Askia Muhammad Touré (1493-1528), established the Askia dynasty of Songhay.
Muhammad Touré continued Sonni Ali's imperial expansion by seizing the important
Saharan oases and conquering Mali itself. From there he conquered Hausaland. The
vastness of Askia Mohammed's kingdom covered most of West Africa, larger than all of the
European states combined. With literally several thousand cultures under its control,
Songhay ranked as one of the largest empires of the time.
In order to maintain his large empire Muhammad Touré further centralized the government
by creating a large and elaborate bureaucracy. He was also the first to standardize weights,
measures, and currency, so culture throughout the Songhay began to homogenize.
Muhammad Touré was also a fervent Muslim; he replaced traditional Songhay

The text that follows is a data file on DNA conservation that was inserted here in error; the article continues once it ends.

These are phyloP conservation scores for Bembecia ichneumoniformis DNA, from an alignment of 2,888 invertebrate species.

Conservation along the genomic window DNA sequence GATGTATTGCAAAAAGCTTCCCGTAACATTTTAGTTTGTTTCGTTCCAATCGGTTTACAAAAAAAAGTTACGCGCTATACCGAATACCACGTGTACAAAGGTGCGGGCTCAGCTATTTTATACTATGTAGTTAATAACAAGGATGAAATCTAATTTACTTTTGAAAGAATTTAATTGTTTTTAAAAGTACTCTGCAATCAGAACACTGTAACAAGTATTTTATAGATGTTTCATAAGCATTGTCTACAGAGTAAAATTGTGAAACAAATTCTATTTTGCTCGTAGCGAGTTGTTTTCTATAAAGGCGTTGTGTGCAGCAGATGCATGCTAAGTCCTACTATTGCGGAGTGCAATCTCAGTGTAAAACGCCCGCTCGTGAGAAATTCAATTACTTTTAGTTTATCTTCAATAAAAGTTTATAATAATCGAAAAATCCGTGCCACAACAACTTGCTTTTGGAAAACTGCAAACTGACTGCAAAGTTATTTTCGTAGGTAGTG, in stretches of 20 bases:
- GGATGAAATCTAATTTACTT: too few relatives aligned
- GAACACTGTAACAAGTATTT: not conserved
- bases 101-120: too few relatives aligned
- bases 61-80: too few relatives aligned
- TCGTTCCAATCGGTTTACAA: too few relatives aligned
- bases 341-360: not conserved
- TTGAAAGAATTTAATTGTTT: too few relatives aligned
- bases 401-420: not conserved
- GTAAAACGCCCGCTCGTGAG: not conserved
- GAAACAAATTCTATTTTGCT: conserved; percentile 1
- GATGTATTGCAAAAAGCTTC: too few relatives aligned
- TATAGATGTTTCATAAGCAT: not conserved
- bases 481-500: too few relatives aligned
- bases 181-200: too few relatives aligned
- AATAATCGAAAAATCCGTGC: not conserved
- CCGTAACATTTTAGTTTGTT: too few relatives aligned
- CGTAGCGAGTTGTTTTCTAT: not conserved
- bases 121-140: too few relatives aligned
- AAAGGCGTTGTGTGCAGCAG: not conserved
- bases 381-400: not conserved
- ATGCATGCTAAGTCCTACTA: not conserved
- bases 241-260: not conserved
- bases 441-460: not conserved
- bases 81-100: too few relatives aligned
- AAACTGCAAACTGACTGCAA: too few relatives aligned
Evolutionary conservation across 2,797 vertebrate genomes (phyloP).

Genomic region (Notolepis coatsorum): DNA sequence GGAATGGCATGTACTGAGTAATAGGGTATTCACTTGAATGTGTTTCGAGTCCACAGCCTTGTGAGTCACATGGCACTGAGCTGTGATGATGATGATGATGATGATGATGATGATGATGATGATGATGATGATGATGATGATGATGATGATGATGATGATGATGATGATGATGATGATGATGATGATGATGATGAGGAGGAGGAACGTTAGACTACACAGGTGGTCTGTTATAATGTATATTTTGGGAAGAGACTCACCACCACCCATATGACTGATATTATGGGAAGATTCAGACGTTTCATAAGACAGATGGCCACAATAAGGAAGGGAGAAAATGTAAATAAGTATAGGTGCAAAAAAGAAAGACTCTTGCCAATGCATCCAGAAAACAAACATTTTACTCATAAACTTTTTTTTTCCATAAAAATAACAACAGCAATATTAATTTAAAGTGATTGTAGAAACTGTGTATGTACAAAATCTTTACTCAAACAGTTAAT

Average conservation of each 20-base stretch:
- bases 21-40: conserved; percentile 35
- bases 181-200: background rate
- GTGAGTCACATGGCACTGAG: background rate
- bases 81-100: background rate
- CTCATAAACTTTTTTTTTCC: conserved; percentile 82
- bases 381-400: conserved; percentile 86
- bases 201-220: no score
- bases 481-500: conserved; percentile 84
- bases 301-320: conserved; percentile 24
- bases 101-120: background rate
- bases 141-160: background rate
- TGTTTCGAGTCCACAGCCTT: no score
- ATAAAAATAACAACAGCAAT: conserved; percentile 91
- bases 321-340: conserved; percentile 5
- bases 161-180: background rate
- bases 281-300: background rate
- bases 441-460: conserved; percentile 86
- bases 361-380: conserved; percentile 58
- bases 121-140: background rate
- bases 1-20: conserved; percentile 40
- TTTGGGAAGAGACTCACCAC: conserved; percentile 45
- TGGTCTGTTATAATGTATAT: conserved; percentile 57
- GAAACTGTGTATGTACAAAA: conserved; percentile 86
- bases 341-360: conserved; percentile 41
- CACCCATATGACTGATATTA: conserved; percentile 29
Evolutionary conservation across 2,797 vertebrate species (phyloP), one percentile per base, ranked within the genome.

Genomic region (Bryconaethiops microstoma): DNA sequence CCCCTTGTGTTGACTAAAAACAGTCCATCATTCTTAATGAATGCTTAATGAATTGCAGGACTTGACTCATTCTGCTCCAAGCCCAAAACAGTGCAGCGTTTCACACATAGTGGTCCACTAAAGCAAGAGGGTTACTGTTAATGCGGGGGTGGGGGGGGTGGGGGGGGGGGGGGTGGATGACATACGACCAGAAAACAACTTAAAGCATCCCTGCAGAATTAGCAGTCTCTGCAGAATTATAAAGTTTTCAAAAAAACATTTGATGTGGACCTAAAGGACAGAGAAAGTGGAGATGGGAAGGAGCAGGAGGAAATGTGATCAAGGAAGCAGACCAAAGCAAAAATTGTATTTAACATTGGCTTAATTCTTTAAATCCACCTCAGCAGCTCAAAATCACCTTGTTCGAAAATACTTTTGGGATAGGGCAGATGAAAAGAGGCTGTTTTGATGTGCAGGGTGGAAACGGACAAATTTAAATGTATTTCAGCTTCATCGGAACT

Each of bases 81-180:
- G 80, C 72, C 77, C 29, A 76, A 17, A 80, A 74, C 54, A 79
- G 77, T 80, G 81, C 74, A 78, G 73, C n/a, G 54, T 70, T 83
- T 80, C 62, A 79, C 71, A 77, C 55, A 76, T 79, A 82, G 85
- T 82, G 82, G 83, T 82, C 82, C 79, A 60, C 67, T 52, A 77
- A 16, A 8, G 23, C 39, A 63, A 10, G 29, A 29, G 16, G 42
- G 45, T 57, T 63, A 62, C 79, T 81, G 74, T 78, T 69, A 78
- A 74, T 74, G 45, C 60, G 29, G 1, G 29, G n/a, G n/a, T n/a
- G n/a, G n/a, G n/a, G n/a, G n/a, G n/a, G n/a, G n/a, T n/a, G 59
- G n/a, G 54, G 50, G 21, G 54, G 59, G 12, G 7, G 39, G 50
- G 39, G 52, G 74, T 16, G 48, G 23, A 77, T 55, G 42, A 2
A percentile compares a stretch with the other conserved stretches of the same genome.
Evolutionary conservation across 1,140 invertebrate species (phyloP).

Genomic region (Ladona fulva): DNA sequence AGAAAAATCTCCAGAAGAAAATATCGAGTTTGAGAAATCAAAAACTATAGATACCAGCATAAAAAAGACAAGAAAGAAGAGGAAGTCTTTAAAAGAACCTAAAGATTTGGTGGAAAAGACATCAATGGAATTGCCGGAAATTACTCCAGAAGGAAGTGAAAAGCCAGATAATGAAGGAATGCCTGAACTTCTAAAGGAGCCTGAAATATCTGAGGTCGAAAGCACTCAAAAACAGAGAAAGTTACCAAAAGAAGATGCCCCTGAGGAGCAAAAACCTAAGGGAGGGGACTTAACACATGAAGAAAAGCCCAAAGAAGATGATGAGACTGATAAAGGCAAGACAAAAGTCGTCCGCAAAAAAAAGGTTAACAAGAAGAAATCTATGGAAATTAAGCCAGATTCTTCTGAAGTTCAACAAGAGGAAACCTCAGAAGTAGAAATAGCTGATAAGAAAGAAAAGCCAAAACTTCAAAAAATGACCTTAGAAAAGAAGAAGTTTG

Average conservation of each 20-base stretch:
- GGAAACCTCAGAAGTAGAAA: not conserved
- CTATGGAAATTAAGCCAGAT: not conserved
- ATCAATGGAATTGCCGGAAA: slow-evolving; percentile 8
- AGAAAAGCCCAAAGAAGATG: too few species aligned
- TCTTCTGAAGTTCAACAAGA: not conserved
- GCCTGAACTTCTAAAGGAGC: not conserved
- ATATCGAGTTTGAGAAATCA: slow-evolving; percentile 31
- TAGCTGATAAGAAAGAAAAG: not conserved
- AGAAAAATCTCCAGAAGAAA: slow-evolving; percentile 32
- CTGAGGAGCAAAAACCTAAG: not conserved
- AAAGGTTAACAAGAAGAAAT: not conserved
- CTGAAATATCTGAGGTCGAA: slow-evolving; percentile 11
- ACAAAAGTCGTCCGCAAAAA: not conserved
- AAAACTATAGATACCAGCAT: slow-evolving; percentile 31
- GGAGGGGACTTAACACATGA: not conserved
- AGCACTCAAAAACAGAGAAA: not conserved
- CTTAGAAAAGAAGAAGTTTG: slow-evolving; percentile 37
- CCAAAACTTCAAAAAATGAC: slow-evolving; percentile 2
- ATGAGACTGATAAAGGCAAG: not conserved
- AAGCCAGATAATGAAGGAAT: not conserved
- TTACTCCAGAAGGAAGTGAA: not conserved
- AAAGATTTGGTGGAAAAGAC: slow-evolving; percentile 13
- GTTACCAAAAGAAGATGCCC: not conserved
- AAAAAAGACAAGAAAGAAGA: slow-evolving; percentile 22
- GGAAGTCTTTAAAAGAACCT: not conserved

administrators with Muslims in order to Islamicize Songhay society. He also appointed
Muslim judges, called qadis , to run the legal system under Islamic legal principles. These
programs of conquest, centralization, and standardization were the most ambitious and
far-reaching in Africa at the time. It is of note that while the urban centers were dominated
by Islam and Islamic culture, the non-urban areas were not Islamic. The vast majority of the
Songhay people, around 97%, followed traditional African religions. Under the leadership of Askia Mohammed, Timbuctu once again became a prosperous
commercial city, reaching a population of 100,000 people. Merchants and traders traveled
from Asia, the Middle East and Europe to exchange their exotic wares for the gold of
Songhay. Timbuctu gained fame as an intellectual center rivaling many others in the Muslim
world. Students from various parts of the world came to Timbuctu's famous University of
Sankore to study Law and Medicine. Medieval Europe sent emissaries to the University of
Sankore to witness its excellent libraries with manuscripts and to cosult with the learned
mathematicians, astronomers, physicians, and jurists whose intellectual endeavors were said
to be paid for out of the king's own treasury.